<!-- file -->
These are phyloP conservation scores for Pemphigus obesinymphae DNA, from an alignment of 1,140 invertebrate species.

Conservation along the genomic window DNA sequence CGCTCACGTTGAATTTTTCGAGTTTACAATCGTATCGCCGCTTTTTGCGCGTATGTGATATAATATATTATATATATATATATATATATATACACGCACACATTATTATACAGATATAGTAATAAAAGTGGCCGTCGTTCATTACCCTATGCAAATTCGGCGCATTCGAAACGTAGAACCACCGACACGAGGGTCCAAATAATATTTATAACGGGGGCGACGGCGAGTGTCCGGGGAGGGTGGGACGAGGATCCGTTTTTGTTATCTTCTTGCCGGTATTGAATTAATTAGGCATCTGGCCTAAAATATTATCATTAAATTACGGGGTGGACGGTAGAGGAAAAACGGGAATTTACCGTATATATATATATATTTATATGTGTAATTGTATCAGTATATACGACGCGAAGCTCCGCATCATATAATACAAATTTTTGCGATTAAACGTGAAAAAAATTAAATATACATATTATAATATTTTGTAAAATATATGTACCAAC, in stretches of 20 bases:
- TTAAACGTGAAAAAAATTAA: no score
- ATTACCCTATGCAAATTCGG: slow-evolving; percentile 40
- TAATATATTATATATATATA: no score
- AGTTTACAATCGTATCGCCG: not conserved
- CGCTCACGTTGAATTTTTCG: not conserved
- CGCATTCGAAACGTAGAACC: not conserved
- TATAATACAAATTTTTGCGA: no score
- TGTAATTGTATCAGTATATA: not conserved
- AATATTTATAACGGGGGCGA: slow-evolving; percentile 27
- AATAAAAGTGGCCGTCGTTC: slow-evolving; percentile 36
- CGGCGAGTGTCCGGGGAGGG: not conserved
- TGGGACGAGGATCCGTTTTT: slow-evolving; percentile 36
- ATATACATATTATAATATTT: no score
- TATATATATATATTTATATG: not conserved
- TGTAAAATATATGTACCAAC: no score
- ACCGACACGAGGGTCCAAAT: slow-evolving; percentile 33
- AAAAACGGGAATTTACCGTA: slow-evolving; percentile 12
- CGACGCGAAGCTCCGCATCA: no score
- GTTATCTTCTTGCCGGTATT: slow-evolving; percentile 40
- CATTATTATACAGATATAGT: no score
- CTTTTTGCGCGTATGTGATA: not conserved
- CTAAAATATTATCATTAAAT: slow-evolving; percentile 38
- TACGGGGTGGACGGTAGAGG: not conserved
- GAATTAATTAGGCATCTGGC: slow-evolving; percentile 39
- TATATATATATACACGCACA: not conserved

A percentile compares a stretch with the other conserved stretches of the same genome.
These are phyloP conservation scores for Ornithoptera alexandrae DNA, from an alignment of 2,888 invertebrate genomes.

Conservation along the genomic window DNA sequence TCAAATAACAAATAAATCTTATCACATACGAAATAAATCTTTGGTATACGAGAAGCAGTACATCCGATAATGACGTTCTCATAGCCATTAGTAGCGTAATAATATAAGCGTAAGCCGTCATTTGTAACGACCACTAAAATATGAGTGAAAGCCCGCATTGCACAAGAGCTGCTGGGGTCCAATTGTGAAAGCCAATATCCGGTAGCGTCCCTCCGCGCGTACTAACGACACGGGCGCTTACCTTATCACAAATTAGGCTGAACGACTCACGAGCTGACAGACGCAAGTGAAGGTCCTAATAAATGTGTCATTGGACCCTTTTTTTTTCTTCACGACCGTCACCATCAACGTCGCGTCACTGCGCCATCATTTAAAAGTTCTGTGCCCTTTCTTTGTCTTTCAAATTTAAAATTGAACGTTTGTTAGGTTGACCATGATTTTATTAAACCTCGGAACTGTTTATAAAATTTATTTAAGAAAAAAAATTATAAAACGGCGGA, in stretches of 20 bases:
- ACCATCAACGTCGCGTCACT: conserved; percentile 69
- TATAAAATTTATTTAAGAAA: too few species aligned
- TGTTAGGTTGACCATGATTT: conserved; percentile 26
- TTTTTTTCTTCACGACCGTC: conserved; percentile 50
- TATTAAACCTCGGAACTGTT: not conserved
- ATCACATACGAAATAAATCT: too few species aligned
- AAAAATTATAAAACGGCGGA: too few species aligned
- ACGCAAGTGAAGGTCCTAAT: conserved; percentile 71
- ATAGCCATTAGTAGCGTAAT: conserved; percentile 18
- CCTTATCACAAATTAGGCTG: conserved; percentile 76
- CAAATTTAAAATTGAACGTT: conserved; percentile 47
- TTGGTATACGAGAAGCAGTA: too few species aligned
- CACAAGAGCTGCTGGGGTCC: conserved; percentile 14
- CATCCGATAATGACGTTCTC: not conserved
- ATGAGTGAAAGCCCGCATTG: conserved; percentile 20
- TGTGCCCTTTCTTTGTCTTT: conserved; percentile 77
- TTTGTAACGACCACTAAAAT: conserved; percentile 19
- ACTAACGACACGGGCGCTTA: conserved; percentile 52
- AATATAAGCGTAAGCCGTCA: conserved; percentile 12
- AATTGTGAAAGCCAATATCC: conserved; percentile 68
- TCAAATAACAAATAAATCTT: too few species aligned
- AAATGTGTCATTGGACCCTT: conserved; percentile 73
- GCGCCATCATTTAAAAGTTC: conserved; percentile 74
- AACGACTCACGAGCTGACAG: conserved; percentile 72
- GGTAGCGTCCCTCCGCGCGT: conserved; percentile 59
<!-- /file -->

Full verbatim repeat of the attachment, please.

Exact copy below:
These are phyloP conservation scores for Pemphigus obesinymphae DNA, from an alignment of 1,140 invertebrate species.

Conservation along the genomic window DNA sequence CGCTCACGTTGAATTTTTCGAGTTTACAATCGTATCGCCGCTTTTTGCGCGTATGTGATATAATATATTATATATATATATATATATATATACACGCACACATTATTATACAGATATAGTAATAAAAGTGGCCGTCGTTCATTACCCTATGCAAATTCGGCGCATTCGAAACGTAGAACCACCGACACGAGGGTCCAAATAATATTTATAACGGGGGCGACGGCGAGTGTCCGGGGAGGGTGGGACGAGGATCCGTTTTTGTTATCTTCTTGCCGGTATTGAATTAATTAGGCATCTGGCCTAAAATATTATCATTAAATTACGGGGTGGACGGTAGAGGAAAAACGGGAATTTACCGTATATATATATATATTTATATGTGTAATTGTATCAGTATATACGACGCGAAGCTCCGCATCATATAATACAAATTTTTGCGATTAAACGTGAAAAAAATTAAATATACATATTATAATATTTTGTAAAATATATGTACCAAC, in stretches of 20 bases:
- TTAAACGTGAAAAAAATTAA: no score
- ATTACCCTATGCAAATTCGG: slow-evolving; percentile 40
- TAATATATTATATATATATA: no score
- AGTTTACAATCGTATCGCCG: not conserved
- CGCTCACGTTGAATTTTTCG: not conserved
- CGCATTCGAAACGTAGAACC: not conserved
- TATAATACAAATTTTTGCGA: no score
- TGTAATTGTATCAGTATATA: not conserved
- AATATTTATAACGGGGGCGA: slow-evolving; percentile 27
- AATAAAAGTGGCCGTCGTTC: slow-evolving; percentile 36
- CGGCGAGTGTCCGGGGAGGG: not conserved
- TGGGACGAGGATCCGTTTTT: slow-evolving; percentile 36
- ATATACATATTATAATATTT: no score
- TATATATATATATTTATATG: not conserved
- TGTAAAATATATGTACCAAC: no score
- ACCGACACGAGGGTCCAAAT: slow-evolving; percentile 33
- AAAAACGGGAATTTACCGTA: slow-evolving; percentile 12
- CGACGCGAAGCTCCGCATCA: no score
- GTTATCTTCTTGCCGGTATT: slow-evolving; percentile 40
- CATTATTATACAGATATAGT: no score
- CTTTTTGCGCGTATGTGATA: not conserved
- CTAAAATATTATCATTAAAT: slow-evolving; percentile 38
- TACGGGGTGGACGGTAGAGG: not conserved
- GAATTAATTAGGCATCTGGC: slow-evolving; percentile 39
- TATATATATATACACGCACA: not conserved

A percentile compares a stretch with the other conserved stretches of the same genome.
These are phyloP conservation scores for Ornithoptera alexandrae DNA, from an alignment of 2,888 invertebrate genomes.

Conservation along the genomic window DNA sequence TCAAATAACAAATAAATCTTATCACATACGAAATAAATCTTTGGTATACGAGAAGCAGTACATCCGATAATGACGTTCTCATAGCCATTAGTAGCGTAATAATATAAGCGTAAGCCGTCATTTGTAACGACCACTAAAATATGAGTGAAAGCCCGCATTGCACAAGAGCTGCTGGGGTCCAATTGTGAAAGCCAATATCCGGTAGCGTCCCTCCGCGCGTACTAACGACACGGGCGCTTACCTTATCACAAATTAGGCTGAACGACTCACGAGCTGACAGACGCAAGTGAAGGTCCTAATAAATGTGTCATTGGACCCTTTTTTTTTCTTCACGACCGTCACCATCAACGTCGCGTCACTGCGCCATCATTTAAAAGTTCTGTGCCCTTTCTTTGTCTTTCAAATTTAAAATTGAACGTTTGTTAGGTTGACCATGATTTTATTAAACCTCGGAACTGTTTATAAAATTTATTTAAGAAAAAAAATTATAAAACGGCGGA, in stretches of 20 bases:
- ACCATCAACGTCGCGTCACT: conserved; percentile 69
- TATAAAATTTATTTAAGAAA: too few species aligned
- TGTTAGGTTGACCATGATTT: conserved; percentile 26
- TTTTTTTCTTCACGACCGTC: conserved; percentile 50
- TATTAAACCTCGGAACTGTT: not conserved
- ATCACATACGAAATAAATCT: too few species aligned
- AAAAATTATAAAACGGCGGA: too few species aligned
- ACGCAAGTGAAGGTCCTAAT: conserved; percentile 71
- ATAGCCATTAGTAGCGTAAT: conserved; percentile 18
- CCTTATCACAAATTAGGCTG: conserved; percentile 76
- CAAATTTAAAATTGAACGTT: conserved; percentile 47
- TTGGTATACGAGAAGCAGTA: too few species aligned
- CACAAGAGCTGCTGGGGTCC: conserved; percentile 14
- CATCCGATAATGACGTTCTC: not conserved
- ATGAGTGAAAGCCCGCATTG: conserved; percentile 20
- TGTGCCCTTTCTTTGTCTTT: conserved; percentile 77
- TTTGTAACGACCACTAAAAT: conserved; percentile 19
- ACTAACGACACGGGCGCTTA: conserved; percentile 52
- AATATAAGCGTAAGCCGTCA: conserved; percentile 12
- AATTGTGAAAGCCAATATCC: conserved; percentile 68
- TCAAATAACAAATAAATCTT: too few species aligned
- AAATGTGTCATTGGACCCTT: conserved; percentile 73
- GCGCCATCATTTAAAAGTTC: conserved; percentile 74
- AACGACTCACGAGCTGACAG: conserved; percentile 72
- GGTAGCGTCCCTCCGCGCGT: conserved; percentile 59